Ramon Regalado died on 16 December in El Cerrito, California, said Cecilia I Gaerlan, executive director of the Bataan Legacy Historical Society, which has fought to honour Regalado and others. She did not have a cause of death.
“He really embodied the qualities of the greatest generation and love for country,” she said.
Regalado was born in 1917 in the Philippines. He was a machine gun operator with the Philippine Scouts under US Army Forces when troops were forced to surrender to the Japanese in 1942 after a gruelling three-month battle.
The prisoners were forced to march some 65 miles (105 kilometer) to a camp. Many died during the Bataan Death March, killed by Japanese soldiers or simply unable to manage the trek. The majority of the troops were Filipino.
Regalado survived and slipped away with two others – all of them sick with malaria. They encountered a farmer who cared for them, but only Regalado lived.
Afterwards, he joined a guerrilla resistance movement against the Japanese and later moved to the San Francisco Bay Area to work as a civilian for the US military. In his later years he gave countless interviews to promote the wartime heroics of Filipinos, who were promised benefits and US citizenship but saw those promises disappear after the war ended.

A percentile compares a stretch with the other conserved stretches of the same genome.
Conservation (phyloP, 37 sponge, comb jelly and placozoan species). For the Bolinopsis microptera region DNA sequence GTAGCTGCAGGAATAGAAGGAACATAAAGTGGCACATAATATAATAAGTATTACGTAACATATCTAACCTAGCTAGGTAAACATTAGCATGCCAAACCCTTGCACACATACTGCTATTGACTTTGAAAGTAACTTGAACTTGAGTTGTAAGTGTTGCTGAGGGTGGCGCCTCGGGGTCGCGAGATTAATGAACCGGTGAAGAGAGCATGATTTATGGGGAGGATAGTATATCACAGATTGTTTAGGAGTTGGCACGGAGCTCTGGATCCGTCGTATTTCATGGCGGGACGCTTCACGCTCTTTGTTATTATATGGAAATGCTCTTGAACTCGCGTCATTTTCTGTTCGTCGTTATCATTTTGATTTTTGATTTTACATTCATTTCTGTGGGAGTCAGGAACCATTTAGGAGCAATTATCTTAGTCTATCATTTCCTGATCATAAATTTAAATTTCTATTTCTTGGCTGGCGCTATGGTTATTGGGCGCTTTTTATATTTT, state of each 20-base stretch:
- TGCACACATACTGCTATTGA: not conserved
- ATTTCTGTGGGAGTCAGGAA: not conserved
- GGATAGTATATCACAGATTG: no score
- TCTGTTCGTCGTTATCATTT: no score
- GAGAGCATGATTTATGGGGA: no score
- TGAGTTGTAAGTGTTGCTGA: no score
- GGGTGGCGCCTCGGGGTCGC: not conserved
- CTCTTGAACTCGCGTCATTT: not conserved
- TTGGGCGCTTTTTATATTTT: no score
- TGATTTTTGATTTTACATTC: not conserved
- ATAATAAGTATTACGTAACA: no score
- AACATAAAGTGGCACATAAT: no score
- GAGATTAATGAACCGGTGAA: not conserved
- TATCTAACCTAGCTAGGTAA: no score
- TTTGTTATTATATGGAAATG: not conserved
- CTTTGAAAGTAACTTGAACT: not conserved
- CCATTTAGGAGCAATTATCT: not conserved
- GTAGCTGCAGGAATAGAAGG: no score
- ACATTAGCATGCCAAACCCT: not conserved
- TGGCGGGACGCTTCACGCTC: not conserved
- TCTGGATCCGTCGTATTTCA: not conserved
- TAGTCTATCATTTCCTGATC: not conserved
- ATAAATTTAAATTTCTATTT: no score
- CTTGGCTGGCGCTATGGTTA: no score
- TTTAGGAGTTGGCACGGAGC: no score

More than 250,000 Filipino soldiers served with United States troops in the Second World War, including more than 57,000 who died.
The veterans have won back some concessions, including lump-sum payments as part of a 2009 economic stimulus package.
At a recent ceremony in Washington DC, remaining Filipino veterans were awarded the coveted Congressional Gold Medal, the nation’s highest civilian award.
Gaerlan said Regalado did not make the trip due to poor health, but he received his medal in December in an intensive care unit in Richmond, California.
He is survived by his wife Marcelina, five children and many grandchildren.